A program for producing bio algae oil is on target for initial production at the rate of 40,000 gal/day in Niland, California. Confirmation that SunEcoEnergy will begin production by late Q1 2010 coincides with news that Valero Energy, the largest U.S. oil refiner has contracted for 60,000,000 gal per year of another bio oil (jatropha) from NewEnergy in Australia. Also, a group of 15 airlines (U S, Canada and Germany) have contracted with suppliers for 350,000,000 million gallons per year of Jet-A fuel based on yet another bio oil (camalina).
These developments add to the race among a number of different bio oils being evaluated for their land, water, chemical, temperature, sunlight, other needs and characteristics including use of waste products.
Large scale contracts for bio crude oil add dimension to growing evidence that bio crude is coming into the mainstream for refining into U.S. motor fuel. . SunEco and a number of other bio firms, some now aided by U.S. Department of Energy financial support, are quickly moving bio crude into competition with petroleum. Not the least of those reaching for positions in bio fuels are the major oil companies for example, Exxon Mobil’s recent affiliation with Synthetic Genomics $600 million effort to optimize bio crude oil production at competitive cost.
SunEco bio crude oil production technology is based on both photosynthetic & heterotrophic manipulation of over 30 species of natural algae in a number of ways that have demonstrated exponentially higher yields in pilot operation. SunEco stresses that monocultural photosynthesis single species isolated technology does not apply to its system. The 40,000 gal/day yield relates to initial start-up production without use of all features of the firm’s technology for which production equipment is being procured. Views of the firm’s facilities can be seen at: www.sunecoenergy.com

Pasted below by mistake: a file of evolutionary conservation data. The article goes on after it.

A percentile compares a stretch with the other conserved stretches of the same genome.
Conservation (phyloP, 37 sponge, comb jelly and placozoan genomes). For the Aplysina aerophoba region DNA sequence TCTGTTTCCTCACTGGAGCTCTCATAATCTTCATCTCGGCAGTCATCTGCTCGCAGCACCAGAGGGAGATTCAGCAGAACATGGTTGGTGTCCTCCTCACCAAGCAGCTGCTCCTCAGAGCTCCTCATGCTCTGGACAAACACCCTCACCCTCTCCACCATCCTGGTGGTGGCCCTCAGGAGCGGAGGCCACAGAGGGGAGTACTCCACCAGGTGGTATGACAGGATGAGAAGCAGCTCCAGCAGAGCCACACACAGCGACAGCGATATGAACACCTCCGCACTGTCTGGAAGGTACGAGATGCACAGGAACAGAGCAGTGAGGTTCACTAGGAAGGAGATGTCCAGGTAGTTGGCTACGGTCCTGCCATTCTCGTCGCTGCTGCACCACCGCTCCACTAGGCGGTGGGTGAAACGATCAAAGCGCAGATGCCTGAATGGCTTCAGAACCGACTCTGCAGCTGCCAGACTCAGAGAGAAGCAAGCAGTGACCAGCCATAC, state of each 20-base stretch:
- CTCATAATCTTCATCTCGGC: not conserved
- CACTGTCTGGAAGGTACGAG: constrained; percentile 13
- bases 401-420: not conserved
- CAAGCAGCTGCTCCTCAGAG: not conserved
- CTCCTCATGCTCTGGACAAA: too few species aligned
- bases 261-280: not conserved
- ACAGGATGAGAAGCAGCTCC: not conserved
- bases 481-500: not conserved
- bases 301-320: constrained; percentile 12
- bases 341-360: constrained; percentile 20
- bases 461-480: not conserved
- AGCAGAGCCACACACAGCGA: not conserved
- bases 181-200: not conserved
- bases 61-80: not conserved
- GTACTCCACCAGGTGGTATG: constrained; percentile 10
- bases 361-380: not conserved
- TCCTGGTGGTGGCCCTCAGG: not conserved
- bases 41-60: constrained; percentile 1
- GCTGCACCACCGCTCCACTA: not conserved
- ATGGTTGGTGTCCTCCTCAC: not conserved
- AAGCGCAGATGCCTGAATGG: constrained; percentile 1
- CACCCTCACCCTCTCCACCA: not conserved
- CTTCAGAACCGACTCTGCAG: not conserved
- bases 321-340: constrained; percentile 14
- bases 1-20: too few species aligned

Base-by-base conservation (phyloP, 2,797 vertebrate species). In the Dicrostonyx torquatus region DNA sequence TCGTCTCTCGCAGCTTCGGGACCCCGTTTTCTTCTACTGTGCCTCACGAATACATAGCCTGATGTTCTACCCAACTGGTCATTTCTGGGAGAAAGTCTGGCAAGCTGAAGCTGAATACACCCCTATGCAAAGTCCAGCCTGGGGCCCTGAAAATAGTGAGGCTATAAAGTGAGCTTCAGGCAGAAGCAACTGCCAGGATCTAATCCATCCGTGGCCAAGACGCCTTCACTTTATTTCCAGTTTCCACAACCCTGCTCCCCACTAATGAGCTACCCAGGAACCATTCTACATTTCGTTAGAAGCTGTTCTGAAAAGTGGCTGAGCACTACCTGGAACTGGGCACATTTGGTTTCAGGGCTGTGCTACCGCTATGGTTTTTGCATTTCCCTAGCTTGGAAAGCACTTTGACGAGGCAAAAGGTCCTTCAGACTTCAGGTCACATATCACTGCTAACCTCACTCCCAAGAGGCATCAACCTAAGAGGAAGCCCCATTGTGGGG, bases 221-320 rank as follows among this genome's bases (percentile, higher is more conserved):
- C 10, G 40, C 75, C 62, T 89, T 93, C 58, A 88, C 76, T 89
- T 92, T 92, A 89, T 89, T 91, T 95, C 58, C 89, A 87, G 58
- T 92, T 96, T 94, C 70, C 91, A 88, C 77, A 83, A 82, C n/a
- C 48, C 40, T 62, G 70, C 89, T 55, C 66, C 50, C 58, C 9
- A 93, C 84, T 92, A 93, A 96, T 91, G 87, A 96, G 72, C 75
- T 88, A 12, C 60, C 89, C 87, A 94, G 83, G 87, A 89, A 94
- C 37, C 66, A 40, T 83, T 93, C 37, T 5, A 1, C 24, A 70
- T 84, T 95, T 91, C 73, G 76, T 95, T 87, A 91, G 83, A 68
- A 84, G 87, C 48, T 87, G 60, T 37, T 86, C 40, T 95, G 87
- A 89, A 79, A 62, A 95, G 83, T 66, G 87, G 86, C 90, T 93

SunEco’s Chief Information Officer, Hoyt Isom, tells AUTOMOTIVE INDUSTRIES progress is being made but the industry is in need of algae favorable public policies and development rules in order to optimize funding opportunities. He said permitting has been complex but points out that SunEco is helped to some degree in this respect by the fact that only natural algae strains are used…” our algae is not genetically modified”., he stresses.
Hoyt acknowledges that diesel engine makers are interested but cautious about extending warranties when bio fuels are used until in use evaluations are well advanced He says this is not a concern based on SunEco’s own use of the fuel at high concentrations in engines. Our fuel has good cetane and good lubricity, said Isom, but we realize the engine makers want to see this in long term practice, Hoyt said SunEco oil use in diesel fuel may initially be B5 (5% bio) or B10 (10% bio) and even B20 although we are confident B50 and higher concentrations will be used in time.
Targeted end uses of SunEco crude in diesel fuel for trucks, rail and marine use suggest the firm expects to be able to compete with petroleum based diesel without subsidies. . The plan is for bio crude to be supplied to refiners; not to end fuel users although SunEco has been working closely with J.B Hunt trucking operations which plans to use diesel fuel made with SunEco crude. Hunt’s tests with SunEco based fuel has been good.
Since algae bio fuel helps with the CO2 problem, can be produced in the U.S. with U.S. labor; does not need fresh water or valuable crop land or chemicals, and can provide a use for animal and human waste, it fills all the requirements for alternative drop in fuel
(A DOE objective for new fuels that can be used in existing engines and national fuel distribution system)
Hoyt said SunEco has brought its economic algae crude oil to the brink of commercial production with private investment and is positioned for vast expansion with available land and funding. He said we are not the only player in this field but can be one of the volume leaders.